March 21, 2022 Phoebe

How to Convert a Mesh to a Wireframe in Blender

You can do many cool things with a wireframe in 3D animation. A wireframe is what a 3D model looks like when the maps and even the polygon faces have been removed to leave only the outlines of its component polygons, consisting of vector points connected by lines. A wireframe can also be called a wire mesh.

But can we turn a mesh into a wireframe in Blender? Sure, and it can be a really nice effect if you play your cards right. In today’s article, we will explore five best ways to convert a mesh into a wireframe in Blender. Let’s find out!

1. Use the Wireframe Tool

Blender’s Wireframe tool is a degenerative modifier that turns your object into a network of “pipes” that encases each edge in the mesh. Under the Face dropdown in Edit Mode, you’ll discover it.

It’s the simplest method for creating a wireframe in Blender. You can Offset the new mesh, Replace the old one, adjust its Thickness, and even utilize a couple of toggles to ensure a uniform gauge throughout the new model under the Adjust Last Operation panel.

For general instances and simple primitives, it’s recommended to utilize the Wireframe tool. The Wireframe modification may be what you’re looking for if you want a more refined sense of delicacy.

2. Use the Wireframe Modifier

The Wireframe modifier takes every edge in a mesh and transforms each one into a four-sided polygon, all of which are then welded together to form a new mesh. Unlike the Wireframe operator, modifiers are non-destructive until the moment you apply them; you can even adjust them by switching up the order that each modifier is applied within the modifier stack.

To use the Wireframe modifier:

  1. Select the object that you would like to turn into a wireframe.
  2. In the Modifiers tab under Properties, select Wireframe from the Modifiers dropdown.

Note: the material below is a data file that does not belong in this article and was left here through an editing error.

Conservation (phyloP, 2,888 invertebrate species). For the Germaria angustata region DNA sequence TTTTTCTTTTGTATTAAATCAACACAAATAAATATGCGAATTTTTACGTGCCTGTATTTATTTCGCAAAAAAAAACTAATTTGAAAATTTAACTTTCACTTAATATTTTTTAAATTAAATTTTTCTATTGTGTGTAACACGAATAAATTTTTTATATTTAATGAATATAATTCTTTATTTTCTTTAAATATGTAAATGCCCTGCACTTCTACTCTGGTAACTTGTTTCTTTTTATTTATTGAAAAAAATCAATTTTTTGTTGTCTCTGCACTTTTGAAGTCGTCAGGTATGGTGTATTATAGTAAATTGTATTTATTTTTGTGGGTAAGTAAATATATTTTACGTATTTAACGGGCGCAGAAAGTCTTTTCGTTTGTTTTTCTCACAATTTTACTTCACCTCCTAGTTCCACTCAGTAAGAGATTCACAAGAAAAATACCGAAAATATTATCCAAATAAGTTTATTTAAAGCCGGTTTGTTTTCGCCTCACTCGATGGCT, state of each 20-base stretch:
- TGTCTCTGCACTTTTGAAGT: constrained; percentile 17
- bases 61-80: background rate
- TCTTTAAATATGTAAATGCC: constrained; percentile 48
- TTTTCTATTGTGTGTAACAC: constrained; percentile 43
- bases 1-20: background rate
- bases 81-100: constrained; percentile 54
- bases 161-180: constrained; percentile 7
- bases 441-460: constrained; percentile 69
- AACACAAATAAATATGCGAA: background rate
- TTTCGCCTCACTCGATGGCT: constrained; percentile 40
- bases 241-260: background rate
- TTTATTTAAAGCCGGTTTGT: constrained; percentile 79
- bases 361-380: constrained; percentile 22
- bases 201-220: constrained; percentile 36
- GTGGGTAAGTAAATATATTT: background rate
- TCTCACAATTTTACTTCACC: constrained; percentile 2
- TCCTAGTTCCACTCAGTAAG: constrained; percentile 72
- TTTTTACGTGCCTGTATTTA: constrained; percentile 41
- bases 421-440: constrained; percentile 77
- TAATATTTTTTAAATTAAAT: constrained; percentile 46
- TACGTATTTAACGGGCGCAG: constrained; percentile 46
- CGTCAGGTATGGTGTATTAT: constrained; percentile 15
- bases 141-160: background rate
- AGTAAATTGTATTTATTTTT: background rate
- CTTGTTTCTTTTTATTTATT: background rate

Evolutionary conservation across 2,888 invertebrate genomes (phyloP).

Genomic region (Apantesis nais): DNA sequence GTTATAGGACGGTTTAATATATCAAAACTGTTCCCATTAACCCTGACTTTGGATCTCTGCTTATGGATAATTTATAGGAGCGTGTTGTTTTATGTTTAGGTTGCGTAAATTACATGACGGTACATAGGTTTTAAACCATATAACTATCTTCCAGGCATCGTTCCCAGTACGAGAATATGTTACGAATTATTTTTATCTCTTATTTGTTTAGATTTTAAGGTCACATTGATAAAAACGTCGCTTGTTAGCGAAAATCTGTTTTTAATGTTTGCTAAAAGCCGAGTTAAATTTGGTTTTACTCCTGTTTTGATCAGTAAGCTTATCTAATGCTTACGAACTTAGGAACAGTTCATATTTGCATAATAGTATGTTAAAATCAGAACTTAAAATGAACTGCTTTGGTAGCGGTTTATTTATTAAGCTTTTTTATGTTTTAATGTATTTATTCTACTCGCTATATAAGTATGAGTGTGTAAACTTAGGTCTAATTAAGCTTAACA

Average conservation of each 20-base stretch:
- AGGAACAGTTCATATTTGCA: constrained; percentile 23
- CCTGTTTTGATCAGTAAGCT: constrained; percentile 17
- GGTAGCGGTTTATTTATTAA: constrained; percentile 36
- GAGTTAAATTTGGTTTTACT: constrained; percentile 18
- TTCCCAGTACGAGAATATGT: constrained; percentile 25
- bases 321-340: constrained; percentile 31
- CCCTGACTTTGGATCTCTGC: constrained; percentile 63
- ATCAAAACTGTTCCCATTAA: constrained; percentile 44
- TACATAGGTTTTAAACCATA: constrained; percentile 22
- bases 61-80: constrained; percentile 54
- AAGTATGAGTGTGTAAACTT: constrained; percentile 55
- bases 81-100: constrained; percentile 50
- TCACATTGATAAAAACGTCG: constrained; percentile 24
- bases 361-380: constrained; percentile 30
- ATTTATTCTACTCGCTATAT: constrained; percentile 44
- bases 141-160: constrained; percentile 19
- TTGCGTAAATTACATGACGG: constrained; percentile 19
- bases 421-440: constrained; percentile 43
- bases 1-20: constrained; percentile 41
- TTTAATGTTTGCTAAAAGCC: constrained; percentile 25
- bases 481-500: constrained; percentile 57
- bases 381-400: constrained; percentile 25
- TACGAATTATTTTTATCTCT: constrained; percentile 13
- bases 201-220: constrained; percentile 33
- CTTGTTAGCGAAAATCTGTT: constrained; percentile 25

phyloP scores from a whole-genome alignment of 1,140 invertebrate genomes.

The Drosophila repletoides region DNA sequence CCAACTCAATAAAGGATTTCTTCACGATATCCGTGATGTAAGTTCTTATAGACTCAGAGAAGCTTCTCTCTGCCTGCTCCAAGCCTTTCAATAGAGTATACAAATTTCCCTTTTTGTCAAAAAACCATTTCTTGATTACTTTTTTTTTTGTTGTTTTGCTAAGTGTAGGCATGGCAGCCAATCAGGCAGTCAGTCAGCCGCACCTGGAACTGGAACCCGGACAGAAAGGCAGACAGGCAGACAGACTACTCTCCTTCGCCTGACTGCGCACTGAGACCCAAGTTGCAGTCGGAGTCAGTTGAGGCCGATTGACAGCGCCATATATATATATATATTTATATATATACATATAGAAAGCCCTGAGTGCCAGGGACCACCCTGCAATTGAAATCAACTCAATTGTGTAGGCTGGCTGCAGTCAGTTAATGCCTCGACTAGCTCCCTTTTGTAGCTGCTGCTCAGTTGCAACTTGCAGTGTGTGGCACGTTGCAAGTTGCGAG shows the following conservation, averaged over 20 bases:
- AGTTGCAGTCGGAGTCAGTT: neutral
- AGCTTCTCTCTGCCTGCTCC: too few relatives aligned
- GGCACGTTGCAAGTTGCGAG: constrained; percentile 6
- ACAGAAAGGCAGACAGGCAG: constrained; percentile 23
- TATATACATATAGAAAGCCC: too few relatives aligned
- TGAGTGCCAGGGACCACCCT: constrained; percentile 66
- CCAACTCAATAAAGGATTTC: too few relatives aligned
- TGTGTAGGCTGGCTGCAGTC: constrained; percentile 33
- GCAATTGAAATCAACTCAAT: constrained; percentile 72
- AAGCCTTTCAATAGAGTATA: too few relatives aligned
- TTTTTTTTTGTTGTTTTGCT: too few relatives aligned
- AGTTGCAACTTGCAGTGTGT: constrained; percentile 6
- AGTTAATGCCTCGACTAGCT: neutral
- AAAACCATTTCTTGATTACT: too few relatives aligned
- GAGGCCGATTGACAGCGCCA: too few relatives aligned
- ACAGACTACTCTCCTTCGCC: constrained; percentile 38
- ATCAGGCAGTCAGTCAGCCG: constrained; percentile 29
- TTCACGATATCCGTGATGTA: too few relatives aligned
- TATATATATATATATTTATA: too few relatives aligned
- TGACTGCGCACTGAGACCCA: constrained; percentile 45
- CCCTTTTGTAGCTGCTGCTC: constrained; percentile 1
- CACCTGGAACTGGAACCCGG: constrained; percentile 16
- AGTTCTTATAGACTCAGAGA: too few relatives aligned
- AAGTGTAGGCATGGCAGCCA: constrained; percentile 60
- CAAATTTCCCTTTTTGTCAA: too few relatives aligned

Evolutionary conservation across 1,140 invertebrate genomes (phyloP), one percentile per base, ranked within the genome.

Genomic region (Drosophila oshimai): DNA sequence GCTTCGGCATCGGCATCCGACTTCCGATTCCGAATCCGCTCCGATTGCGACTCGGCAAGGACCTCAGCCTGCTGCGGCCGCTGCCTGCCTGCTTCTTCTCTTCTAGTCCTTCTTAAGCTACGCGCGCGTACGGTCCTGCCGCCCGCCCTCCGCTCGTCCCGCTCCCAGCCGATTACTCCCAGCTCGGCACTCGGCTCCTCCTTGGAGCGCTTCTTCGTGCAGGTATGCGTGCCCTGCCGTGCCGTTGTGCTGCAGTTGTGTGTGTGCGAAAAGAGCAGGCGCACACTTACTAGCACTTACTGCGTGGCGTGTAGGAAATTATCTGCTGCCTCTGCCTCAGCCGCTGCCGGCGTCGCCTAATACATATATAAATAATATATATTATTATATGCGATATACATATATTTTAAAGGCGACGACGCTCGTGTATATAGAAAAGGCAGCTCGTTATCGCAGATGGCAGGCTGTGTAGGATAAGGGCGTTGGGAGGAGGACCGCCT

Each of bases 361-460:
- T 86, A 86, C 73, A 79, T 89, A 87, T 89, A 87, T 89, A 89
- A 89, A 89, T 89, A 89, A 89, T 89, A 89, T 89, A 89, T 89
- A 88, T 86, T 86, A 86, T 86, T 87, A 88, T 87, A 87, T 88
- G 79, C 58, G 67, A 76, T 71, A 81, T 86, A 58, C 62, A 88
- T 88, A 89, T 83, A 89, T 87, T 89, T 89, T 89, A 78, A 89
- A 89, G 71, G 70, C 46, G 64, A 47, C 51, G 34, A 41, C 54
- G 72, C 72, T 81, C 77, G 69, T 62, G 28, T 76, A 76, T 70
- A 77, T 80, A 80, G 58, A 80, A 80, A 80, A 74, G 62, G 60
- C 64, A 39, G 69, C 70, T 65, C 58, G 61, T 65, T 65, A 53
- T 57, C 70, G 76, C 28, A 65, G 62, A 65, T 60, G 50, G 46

3. Adjust your settings until you’ve got what you want in front of you.
  4. Lock it in by tabbing back to Object Mode and selecting Apply.

In the Wireframe modifier’s settings, you’ve got many of the same options as before, as well as a couple of extra provisions that you may find useful:

  • Thickness, the width of each arm of the wireframe.
  • Offset, which you can use to dial in your wireframe’s placement relative to the original geometry.
  • Boundary, which you can use to manage the eventual mesh’s UV island boundaries.
  • Replace Original, allowing you to retain the original mesh underneath the new wireframe mesh.
  • Thickness, the protocol by which the gauge of the wireframe “piping” is determined around things like sharp corners; Relative determines the thickness of each wireframe arm by the length of the span itself.
  • Crease Edges, which irons in distinct edges in anticipation of a Subdivision Surface modifier on top of this effect.
  • Material Offset, which coordinates the original material index with the new geometry of the wireframe, offsetting it accordingly.
  • Vertex Group, conferring an extra degree of control over the wireframe piping now caked around each edge—vertices of lower weight will end up with thinner wireframes between them.

This approach is only applicable if your mesh actually has faces, however. If you want to create a wireframe out of something like a Grease Pencil object or a NURBS curve, you might need to try something else instead.

3. Use the Skin Modifier

Dimensionless lines and curves take some time and effort to create, especially if you want a neat mesh with minimal cleanup. You must first convert a NURBS curve or a Grease Pencil object to a mesh before applying the Skin modifier.